12. bostonpopcorn says:

    I think in an nutshell the problem is this: Hollywood makes movies IT wants to see made, stories IT cares about, and such. They don’t make much audiences want to see – look at the huge unexpected success of some of the faith based films to see that; most critics hate those and yet the public eat them up. As for Sundance successes like “Dope” and “Me and Earl”, it comes down to a poor marketing plan, and even poorer timing. Both of those films opened against a bigger than expected blockbuster (“Me And Earl” opened opposite the juggernaut that was “Jurassic World”, “Dope” against “Inside Out” AND a larger “Me and Earl” roll out) and basically had NO chance for traction since those blockbuster titles were in 5 to 7 screens. “Me and Earl” never went out to major multiplexes in the Boston market except AMC Boston Common so I’m not sure what they mean by “multiplex” in regards to that title, but “Dope” was all over and still tanked. It was the kind of film they should have done a platform release but they went wide then scratched their head when people had no idea what it was. And where “Me and Earl” had awareness and could use a new campaign and a re-release now while the iron is hot and Oscar could come calling, “Dope” was re-serviced in late summer, again with NO fanfare whatsoever. Bad marketing department – no cookie!

  13. Aga says:

    The question should be – why 85 % of movies which aren’t part of well-known franchise flopped ? It doesn’t matter if they are “Oscar contenders” or not.
    I must admit I’m terrified of the citizens of the USA nowadays, and not that I care about their fate but the USA still has some influence on the international politic.

  14. bkbeach4x4 says:

    Usually a disconnect with an audience is caused by a disconnect with the audience.

  15. 85wzen says:

    Well after Crash won and then last year Birdman… I don’t think it matters who wins this year do you? Not like they know what they are doing.

  16. Vic Nardozza says:

    Most of these “duds” I will watch when they are on cable or Netflix. But they just aren’t compelling enough for me to drive to a theater and drop $12+. That’s resereved for movies like The Martian.

  17. No says:

    Black Mass cost $53m to make, $62m is pretty respectable for it even if you think it didn’t make a profit. It’s an R rated gangster film after all. I’m sure it’ll make a profit overseas.

    • LOL says:

      One hates to do this to you only because one hates it when others to it to oneself, but here goes:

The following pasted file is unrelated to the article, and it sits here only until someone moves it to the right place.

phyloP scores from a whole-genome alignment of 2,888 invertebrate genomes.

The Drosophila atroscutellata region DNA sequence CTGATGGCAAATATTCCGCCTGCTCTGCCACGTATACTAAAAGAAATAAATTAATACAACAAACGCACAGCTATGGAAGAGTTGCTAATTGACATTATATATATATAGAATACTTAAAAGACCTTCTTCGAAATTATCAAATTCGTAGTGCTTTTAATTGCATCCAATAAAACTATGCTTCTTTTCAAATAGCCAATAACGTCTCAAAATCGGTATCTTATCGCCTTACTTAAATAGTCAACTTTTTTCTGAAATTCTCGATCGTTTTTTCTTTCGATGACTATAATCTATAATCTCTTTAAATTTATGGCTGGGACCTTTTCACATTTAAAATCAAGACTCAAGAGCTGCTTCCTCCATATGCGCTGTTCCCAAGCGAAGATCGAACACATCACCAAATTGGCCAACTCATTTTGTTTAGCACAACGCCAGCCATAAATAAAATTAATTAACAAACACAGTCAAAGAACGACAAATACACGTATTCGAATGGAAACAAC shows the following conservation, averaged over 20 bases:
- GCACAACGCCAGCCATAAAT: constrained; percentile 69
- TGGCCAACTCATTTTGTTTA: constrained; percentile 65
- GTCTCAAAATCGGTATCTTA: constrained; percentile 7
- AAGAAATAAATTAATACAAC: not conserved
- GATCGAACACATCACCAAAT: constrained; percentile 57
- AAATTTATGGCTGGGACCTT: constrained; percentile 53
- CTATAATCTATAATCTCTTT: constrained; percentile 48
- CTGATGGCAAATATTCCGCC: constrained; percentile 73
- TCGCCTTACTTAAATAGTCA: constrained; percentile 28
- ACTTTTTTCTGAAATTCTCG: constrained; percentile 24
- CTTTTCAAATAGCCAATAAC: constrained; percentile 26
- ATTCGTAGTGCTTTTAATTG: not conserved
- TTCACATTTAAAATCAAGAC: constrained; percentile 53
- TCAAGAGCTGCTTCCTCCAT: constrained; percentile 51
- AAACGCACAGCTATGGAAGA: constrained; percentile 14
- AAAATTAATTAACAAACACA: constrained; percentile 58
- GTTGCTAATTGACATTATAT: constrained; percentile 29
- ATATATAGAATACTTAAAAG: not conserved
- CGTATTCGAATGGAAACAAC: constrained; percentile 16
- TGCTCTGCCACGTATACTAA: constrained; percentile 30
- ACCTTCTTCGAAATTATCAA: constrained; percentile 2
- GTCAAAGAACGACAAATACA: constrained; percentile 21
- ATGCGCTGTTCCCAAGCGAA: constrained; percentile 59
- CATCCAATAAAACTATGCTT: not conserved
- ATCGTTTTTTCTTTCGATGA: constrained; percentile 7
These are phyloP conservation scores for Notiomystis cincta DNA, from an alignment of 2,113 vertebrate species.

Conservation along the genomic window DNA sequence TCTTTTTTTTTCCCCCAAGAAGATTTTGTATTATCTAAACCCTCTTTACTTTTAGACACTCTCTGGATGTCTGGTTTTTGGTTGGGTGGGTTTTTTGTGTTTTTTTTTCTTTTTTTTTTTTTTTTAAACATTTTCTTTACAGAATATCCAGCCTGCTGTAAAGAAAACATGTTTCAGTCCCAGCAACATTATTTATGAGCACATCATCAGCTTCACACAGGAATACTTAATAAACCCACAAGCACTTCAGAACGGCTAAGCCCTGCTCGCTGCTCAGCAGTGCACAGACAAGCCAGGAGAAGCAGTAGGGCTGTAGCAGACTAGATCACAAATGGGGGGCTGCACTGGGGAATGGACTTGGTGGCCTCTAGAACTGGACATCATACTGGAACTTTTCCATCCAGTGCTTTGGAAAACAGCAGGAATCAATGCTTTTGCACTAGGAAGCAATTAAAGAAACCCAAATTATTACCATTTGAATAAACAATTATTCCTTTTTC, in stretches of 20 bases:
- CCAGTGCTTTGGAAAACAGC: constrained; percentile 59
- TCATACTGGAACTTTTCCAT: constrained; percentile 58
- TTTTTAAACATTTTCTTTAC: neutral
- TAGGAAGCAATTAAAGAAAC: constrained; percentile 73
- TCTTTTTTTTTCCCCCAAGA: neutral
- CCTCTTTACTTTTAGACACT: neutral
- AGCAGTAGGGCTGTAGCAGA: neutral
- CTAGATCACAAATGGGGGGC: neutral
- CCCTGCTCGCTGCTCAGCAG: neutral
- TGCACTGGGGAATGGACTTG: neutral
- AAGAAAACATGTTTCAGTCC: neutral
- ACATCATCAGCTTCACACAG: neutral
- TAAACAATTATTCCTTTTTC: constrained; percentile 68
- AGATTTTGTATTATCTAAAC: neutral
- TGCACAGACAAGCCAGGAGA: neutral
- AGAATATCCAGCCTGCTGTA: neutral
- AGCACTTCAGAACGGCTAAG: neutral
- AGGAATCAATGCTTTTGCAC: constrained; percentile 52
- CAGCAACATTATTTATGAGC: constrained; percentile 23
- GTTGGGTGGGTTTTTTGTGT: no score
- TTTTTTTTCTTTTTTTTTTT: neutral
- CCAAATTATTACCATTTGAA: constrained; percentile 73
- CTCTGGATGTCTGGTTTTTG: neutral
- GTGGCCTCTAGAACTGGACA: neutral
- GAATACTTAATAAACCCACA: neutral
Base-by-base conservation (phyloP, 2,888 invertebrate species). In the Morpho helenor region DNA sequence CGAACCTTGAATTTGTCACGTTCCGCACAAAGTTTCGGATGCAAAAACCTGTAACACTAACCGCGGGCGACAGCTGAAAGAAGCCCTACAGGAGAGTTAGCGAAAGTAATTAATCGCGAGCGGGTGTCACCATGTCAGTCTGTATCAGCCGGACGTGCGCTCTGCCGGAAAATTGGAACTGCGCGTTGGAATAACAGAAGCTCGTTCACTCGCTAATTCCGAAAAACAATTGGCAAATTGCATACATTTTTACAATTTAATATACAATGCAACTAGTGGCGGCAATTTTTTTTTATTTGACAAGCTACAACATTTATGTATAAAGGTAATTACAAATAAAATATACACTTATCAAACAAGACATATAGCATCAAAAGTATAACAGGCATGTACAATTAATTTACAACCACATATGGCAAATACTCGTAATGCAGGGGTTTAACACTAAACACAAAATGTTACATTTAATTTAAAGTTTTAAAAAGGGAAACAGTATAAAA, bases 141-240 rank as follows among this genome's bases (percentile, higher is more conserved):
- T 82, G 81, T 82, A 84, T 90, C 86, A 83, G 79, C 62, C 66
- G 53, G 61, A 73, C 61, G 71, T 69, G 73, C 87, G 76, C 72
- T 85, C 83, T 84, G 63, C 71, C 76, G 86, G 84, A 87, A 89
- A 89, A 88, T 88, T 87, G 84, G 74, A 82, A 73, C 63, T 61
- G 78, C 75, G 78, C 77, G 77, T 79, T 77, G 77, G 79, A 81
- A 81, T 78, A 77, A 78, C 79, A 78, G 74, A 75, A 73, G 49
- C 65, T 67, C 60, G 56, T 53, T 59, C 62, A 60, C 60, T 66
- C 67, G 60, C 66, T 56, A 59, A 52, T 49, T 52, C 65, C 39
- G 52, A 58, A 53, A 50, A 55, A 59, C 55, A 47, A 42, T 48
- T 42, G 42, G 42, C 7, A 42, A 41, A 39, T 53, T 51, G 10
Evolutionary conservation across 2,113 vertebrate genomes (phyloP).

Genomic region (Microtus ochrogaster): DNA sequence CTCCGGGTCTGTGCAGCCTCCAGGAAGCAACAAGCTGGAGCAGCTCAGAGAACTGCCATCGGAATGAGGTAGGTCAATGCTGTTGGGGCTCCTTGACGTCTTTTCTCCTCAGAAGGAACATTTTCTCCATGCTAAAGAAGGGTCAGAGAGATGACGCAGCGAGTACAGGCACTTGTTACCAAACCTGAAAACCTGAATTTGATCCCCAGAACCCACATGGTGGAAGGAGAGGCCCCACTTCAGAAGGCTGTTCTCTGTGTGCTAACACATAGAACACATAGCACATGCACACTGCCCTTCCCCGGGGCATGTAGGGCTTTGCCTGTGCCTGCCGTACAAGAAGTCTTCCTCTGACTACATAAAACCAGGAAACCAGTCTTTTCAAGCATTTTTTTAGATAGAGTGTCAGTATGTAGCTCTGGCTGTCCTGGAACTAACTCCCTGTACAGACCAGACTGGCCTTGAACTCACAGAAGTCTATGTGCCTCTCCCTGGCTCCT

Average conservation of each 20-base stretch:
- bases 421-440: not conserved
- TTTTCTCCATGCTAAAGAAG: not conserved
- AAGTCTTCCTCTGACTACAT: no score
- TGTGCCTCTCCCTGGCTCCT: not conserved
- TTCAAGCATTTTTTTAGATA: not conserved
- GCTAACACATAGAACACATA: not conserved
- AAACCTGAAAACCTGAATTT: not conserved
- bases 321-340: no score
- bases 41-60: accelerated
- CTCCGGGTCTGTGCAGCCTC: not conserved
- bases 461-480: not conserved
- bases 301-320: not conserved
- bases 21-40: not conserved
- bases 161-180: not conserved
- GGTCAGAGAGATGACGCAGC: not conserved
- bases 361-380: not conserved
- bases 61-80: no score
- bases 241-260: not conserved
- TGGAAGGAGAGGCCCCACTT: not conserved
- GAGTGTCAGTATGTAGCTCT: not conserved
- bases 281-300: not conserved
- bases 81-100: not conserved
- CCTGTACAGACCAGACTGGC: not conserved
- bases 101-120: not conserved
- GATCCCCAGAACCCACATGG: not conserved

Black Mass, a Warner Bros. picture,cost $53m to produce plus probably as much in P&A, thus let’s say $100m so far.

      Black Mass has raked in $62m, though exhibitors will keep half of that, so we’re talking little over $30m going back to the studio.

      A high definition pirated copy of Black Mass has been available on the Internet since September, even though the film is yet to release in most international territories. Black Mass is the kind of film that appeals to Netflix users, which means potential foreign audiences may have already seen it and the rest will wait for a legitimate home video release.

      I love you, man.

      • Greg says:

        As one might imagine, or even two, quite possibly, that was one well-mannered response to another one’s post. Good job.

  18. No Oscar Gal says:

    Jobs is the best film this year but no reason to exist (other than a take down), but it’s a great film.

    I think the real reason these films are tanking is because they suck and they suck because they are not original in any way (and they’re negative and preachy). Anyone with 1/2 a brain knows that Dan Rather was A TOTAL JERK… and who wants to see a film about his worst moment. And Spotlight..? God, who cares? No matter what journos think, they are not heroes- they’re jerks for the most part and not deserving of the Full Monty. I would not see that film even if it included a 100 $ bill… no thank you. I like Catholics… The film has zero nuance, but I still think the reason it’s a clown is because is makes journos heroes (and we all know better).

    And who cares about a lesbian/rights film..? That’s a miss; and Suffragte? Must you ask us to suffer through it; and it has TERRIBLE reviews… so what are you on about?

    Danish Girl and Carol… who cares about a H/wood gay pic.. enough. They will flop and so they should. Concussion pulls its punches; and in the actual reality narrative, it was female brain doc who took ’em down and should be the focus of the story… sorry Will, no prize, but it should do OK… but other than McDonald’s, who likes the NFL? And enough of these stories pulled from the headlines. How many times must we suffer through them.

    But I think the real trouble is the cut back in development, the craft of s/writing is not being nurtured and Ivy League grads are running to LA to make their tedious TV shows… they don’t give a damn about Story, only want residuals and twitter followers… And vulgarity and nudity (punks).